Polycyclic aromatic hydrocarbons, magnesium, degradation, contaminated soils, oxygenated polycyclic aromatic hydrocarbons, chemical reduction
The contamination of soils, with polycyclic aromatic hydrocarbons (PAHs), remains a widespread environmental concern. In the past two decades, many physical, chemical and biological methods have been developed and evaluated for the degradation of PAHs. However, due to their low aqueous solubility, high sorption affinity, hydrophobicity and recalcitrance, the environmental remediation of PAHs in soil continues to be economically challenging. In addition to PAH contamination, the presence of oxygenated derivatives of PAHs (OPAHs), in soils, has increasingly become a concern due to their greater toxic properties compared to parent PAH compounds. To date, no investigations on OPAH-remediation methods have been presented in the literature. The use of zero-valent metals (ZVMs) has been reported for several halogenated contaminants in solution systems, but the effectiveness of ZVM to degrade sorbed PAHs and OPAHs has been rarely addressed. This present research focuses on the development of a combined technique for the feasible desorption and degradation of PAHs and OPAHs in soils. PAH and OPAH degradation efficiency, using activated magnesium (Mg) metal combined with an ethanol-ethyl lactate cosolvent (1:1 ratio), was initially examined in soil-free systems. This metal/cosolvent system demonstrated adequate degradation (above 80%) for high-molecularweight (HMW) PAHs, which were subsequently converted into hydroaromatic compounds; while OPAHs were degraded and converted into hydroxylated or hydrogenated derivatives. Further soil-free studies revealed that the degradation rate was affected by the surface or reactive iv sites of the metal and that optimum degradation efficiency were obtained with Mg ball milled with graphite (Mg/C). In a bench-scale feasibility test, the efficacy of this system was assessed on a soil spiked with a mixture of three HMW PAHs compounds and three OPAHs compounds with amounts ranging from 0.033 mmol to 0.060 mmol. The experimental results show that 2 mL of an ethanol-ethyl lactate solvent mixture resulted in 58% to 85% extraction efficiency for the selected contaminants in 1 g of spiked soil, followed by 64 - 87% degradation efficiency of the extracted contaminants with 4.11 mmol of the activated metal. This activated-Mg/cosolvent system can be considered as a promising alternative method for ex situ remediation of PAH and OPAH-contaminated soils.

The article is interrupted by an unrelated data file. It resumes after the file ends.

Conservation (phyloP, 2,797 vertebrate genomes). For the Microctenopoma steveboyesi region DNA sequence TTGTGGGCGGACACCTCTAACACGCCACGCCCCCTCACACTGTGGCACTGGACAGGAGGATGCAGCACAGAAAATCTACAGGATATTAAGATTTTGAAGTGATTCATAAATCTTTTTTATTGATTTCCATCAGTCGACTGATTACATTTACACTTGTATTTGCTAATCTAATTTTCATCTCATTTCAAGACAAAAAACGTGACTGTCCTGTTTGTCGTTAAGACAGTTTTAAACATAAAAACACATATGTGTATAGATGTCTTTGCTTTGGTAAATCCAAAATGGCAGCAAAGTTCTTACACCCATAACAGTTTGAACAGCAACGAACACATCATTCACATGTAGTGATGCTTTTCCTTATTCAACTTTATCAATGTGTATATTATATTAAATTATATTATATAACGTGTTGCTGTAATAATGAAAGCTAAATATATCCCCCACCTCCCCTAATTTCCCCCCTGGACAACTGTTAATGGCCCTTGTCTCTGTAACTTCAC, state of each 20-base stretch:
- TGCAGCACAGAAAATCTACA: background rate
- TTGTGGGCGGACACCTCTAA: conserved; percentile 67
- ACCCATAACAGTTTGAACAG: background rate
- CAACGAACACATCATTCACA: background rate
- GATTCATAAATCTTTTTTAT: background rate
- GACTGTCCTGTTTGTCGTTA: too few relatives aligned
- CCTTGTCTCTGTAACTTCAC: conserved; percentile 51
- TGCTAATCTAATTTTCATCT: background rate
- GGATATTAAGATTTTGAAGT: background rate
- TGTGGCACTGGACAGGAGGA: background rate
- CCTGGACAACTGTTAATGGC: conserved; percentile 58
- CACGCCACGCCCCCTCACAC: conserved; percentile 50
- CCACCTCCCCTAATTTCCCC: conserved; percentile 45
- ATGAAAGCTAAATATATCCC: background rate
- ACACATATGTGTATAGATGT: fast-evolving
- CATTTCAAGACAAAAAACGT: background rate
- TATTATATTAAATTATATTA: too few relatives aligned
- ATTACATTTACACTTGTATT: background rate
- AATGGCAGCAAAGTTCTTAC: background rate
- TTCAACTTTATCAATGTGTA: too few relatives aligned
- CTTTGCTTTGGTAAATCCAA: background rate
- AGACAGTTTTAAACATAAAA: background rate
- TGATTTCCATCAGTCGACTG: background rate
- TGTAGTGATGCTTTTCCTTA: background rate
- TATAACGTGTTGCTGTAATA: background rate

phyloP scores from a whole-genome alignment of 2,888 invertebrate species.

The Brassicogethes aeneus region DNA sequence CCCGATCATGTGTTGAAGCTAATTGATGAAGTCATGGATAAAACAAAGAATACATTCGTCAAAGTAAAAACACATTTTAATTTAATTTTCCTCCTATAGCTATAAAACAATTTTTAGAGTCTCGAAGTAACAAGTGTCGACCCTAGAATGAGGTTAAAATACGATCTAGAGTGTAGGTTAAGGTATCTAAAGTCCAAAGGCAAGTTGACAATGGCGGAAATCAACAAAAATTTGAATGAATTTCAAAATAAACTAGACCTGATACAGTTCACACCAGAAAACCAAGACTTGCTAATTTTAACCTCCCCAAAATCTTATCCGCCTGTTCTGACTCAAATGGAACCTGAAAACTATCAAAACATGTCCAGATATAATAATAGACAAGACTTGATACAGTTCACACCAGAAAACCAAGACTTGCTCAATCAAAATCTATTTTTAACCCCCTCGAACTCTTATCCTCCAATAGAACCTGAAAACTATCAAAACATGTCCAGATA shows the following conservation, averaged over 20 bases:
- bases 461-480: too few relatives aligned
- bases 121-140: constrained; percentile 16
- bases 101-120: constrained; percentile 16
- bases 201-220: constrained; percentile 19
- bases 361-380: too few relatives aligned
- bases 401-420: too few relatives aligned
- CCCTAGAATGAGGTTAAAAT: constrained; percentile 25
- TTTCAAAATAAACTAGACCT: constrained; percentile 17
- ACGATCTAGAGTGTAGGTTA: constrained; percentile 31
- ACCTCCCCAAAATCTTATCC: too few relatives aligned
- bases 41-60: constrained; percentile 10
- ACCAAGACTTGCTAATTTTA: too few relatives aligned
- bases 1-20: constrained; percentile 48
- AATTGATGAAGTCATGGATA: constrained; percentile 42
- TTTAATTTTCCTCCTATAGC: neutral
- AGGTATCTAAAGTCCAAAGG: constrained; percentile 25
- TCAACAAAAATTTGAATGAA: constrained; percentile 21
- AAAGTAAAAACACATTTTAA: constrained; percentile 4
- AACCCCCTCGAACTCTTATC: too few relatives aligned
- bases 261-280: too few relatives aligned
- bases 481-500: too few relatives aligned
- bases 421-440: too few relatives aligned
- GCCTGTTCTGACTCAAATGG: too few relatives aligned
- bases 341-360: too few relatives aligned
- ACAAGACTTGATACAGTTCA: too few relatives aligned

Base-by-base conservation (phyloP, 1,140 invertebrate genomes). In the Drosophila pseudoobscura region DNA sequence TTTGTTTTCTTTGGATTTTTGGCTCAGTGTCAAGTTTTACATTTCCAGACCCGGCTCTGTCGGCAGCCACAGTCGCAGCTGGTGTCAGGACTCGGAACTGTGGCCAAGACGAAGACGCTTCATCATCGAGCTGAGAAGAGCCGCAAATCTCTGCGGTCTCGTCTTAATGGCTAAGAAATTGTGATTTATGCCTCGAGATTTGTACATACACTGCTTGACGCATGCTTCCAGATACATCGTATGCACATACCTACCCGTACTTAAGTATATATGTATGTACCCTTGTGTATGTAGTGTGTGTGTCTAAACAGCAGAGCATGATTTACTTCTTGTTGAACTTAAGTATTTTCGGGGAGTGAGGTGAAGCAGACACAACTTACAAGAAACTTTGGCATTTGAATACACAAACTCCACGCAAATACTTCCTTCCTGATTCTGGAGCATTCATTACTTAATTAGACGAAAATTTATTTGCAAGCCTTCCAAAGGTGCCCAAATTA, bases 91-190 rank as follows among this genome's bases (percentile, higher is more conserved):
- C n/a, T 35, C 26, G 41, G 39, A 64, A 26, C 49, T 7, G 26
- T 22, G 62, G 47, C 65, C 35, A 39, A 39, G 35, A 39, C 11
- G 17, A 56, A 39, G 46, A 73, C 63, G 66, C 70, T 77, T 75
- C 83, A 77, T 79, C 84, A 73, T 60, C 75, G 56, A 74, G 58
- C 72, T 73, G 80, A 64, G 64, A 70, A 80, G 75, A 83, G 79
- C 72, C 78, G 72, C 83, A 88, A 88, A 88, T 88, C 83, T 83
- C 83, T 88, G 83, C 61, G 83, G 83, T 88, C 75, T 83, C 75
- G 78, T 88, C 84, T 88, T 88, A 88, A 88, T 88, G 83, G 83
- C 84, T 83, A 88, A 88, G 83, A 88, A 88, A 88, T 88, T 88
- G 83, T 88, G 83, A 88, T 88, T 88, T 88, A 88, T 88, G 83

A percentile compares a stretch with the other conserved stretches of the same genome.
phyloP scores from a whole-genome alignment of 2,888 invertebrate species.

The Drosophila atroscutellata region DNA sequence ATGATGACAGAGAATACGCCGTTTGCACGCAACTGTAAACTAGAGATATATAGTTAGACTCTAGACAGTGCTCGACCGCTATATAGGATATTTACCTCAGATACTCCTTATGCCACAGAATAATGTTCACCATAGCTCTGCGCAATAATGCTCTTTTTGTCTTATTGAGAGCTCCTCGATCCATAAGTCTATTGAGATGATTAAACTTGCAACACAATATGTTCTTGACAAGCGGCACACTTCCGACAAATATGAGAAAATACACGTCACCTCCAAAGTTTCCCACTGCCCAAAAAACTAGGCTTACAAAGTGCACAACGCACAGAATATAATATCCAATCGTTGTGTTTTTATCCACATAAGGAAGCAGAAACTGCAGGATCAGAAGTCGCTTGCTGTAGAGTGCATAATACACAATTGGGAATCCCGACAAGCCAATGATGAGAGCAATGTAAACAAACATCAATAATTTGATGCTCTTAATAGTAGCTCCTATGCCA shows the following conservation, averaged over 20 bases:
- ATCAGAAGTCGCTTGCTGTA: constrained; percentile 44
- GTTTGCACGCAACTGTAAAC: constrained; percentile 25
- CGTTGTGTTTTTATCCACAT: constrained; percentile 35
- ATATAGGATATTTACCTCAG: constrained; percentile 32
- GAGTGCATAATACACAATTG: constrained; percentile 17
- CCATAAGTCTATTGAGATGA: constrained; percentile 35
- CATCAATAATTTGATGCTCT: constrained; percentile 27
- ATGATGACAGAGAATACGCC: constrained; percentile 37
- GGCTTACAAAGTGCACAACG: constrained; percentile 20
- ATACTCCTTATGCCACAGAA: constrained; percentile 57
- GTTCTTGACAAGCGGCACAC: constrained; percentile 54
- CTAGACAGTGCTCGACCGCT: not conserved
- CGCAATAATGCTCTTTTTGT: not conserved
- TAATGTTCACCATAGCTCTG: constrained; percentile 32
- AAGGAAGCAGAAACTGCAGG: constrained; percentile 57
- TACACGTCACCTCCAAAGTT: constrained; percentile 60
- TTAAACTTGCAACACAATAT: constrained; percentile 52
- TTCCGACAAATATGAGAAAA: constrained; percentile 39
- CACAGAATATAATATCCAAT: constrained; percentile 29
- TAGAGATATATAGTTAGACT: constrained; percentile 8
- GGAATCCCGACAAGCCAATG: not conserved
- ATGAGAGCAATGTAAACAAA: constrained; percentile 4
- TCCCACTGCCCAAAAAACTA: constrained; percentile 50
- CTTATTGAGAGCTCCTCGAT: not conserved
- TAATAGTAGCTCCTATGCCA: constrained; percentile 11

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Doctor of Philosophy (Ph.D.)
College of Sciences
Length of Campus-only Access
Doctoral Dissertation (Open Access)
Dissertations, Academic -- Sciences, Sciences -- Dissertations, Academic
Elie, Marc, "Use Of An Activated Magnesium/cosolvent System For The Desorption And Degradation Of Polycyclic Aromatic Hydrocarbons And Their Oxygenated Derivatives In Contaminated Soils" (2012). Electronic Theses and Dissertations. 2494.